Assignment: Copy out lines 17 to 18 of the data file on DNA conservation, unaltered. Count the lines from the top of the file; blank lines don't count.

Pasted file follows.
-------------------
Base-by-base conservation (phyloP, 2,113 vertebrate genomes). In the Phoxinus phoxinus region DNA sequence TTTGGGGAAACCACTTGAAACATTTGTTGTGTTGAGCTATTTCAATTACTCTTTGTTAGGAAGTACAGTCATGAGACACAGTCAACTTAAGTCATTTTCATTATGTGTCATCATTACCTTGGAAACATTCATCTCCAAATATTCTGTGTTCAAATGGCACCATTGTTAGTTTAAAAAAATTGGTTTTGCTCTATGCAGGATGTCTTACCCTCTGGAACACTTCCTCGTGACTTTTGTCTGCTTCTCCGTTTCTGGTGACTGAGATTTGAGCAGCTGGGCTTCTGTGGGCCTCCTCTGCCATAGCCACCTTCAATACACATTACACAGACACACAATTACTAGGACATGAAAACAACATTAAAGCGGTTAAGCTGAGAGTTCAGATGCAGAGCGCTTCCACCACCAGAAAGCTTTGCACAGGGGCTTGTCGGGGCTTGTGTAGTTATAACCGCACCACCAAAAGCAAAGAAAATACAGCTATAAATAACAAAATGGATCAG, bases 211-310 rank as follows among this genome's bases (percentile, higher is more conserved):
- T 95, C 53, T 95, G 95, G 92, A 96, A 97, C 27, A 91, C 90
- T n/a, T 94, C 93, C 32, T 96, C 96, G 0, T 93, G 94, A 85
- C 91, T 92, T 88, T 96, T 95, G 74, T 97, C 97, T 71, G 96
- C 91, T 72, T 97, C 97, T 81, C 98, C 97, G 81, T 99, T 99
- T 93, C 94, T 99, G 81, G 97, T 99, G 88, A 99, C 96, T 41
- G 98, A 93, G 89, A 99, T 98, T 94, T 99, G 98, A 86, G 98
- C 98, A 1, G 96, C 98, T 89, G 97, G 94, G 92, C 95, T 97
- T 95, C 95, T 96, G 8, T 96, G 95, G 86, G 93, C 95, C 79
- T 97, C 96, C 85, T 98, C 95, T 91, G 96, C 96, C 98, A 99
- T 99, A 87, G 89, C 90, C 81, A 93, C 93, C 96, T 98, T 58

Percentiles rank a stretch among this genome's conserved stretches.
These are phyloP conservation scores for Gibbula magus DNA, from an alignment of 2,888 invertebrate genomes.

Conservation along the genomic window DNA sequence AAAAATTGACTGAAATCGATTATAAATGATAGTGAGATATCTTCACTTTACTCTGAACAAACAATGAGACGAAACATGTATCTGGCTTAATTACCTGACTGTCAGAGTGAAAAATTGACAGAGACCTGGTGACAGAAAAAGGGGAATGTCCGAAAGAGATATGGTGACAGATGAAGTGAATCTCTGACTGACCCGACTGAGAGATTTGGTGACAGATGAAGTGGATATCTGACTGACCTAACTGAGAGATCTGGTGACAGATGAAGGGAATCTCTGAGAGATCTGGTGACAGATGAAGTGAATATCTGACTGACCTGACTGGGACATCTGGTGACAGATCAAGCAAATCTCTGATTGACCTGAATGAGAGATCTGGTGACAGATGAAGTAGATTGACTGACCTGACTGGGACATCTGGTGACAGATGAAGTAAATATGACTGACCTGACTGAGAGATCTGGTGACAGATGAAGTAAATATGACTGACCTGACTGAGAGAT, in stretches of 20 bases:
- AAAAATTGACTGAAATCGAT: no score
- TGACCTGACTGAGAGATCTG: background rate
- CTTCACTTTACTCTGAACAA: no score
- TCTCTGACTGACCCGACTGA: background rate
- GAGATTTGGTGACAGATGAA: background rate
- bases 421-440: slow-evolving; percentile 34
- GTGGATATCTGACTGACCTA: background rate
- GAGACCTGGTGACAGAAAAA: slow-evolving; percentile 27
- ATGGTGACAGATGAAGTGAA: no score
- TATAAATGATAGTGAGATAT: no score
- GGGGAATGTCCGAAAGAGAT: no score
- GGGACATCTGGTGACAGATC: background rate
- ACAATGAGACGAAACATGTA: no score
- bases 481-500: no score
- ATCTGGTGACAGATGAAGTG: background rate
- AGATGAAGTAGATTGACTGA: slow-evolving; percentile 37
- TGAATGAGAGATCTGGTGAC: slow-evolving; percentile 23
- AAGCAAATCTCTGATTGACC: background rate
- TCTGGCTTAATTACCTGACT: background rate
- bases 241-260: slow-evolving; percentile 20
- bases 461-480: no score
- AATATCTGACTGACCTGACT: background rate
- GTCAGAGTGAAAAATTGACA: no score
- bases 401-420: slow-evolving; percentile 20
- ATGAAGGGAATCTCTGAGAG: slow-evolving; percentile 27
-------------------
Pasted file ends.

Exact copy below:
- CTTCACTTTACTCTGAACAA: no score
- TCTCTGACTGACCCGACTGA: background rate